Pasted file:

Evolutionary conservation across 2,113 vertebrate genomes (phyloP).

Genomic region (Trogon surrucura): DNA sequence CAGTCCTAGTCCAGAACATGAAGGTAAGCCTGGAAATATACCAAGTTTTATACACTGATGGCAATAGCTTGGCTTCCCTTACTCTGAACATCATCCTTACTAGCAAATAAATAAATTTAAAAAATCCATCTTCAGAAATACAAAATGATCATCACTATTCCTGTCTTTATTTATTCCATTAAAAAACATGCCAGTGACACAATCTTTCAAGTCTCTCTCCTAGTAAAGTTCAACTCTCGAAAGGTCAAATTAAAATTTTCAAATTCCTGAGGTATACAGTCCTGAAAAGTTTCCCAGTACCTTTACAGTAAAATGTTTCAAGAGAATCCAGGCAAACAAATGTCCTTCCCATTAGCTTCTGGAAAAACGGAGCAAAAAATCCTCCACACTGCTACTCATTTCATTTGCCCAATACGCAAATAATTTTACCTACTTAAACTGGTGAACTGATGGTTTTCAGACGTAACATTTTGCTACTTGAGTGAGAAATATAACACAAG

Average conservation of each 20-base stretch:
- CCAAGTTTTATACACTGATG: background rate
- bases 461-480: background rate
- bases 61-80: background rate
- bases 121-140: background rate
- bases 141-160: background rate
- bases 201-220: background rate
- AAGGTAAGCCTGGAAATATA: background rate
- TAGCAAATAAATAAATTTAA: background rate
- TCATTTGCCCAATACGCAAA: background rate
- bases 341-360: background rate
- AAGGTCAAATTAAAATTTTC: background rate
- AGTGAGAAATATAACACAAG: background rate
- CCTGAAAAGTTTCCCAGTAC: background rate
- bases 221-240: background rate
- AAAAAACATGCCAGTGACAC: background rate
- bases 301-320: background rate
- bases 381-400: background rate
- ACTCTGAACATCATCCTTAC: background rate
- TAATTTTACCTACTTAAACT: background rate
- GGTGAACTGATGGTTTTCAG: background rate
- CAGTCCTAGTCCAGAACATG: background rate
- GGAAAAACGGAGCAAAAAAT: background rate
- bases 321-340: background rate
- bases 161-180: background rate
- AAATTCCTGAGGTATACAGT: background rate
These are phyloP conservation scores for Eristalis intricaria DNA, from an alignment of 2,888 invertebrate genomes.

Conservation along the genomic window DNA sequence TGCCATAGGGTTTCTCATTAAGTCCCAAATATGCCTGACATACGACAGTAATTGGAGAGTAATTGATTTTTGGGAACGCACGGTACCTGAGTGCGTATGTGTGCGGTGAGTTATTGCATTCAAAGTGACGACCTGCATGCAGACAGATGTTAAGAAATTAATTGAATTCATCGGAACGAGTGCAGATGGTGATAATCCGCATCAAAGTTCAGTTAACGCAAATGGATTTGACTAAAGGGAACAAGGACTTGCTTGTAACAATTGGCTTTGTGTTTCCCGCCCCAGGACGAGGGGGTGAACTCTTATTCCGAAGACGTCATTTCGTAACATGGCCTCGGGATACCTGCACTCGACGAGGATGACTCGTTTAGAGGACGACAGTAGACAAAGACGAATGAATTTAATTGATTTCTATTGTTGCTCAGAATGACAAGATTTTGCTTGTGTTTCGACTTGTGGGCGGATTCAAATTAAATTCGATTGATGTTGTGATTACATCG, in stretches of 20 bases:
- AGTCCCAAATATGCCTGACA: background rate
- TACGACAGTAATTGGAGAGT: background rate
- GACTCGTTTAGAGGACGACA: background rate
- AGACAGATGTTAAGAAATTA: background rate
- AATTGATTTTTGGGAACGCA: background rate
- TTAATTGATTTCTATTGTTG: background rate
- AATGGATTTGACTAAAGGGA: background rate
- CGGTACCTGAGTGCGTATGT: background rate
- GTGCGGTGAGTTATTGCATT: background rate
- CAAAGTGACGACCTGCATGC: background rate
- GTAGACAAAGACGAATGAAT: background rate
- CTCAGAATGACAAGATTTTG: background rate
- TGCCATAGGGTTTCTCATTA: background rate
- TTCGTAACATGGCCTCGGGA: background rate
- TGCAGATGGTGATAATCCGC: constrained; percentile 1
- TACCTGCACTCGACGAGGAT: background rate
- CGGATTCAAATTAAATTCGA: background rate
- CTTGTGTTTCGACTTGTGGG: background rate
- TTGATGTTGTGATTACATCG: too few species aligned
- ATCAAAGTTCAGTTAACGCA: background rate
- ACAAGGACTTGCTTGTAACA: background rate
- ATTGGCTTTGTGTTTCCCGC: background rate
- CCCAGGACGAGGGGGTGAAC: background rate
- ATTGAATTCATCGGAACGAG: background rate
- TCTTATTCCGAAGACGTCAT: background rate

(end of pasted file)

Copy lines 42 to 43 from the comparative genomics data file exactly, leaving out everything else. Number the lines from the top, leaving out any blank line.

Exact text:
- CTCAGAATGACAAGATTTTG: background rate
- TGCCATAGGGTTTCTCATTA: background rate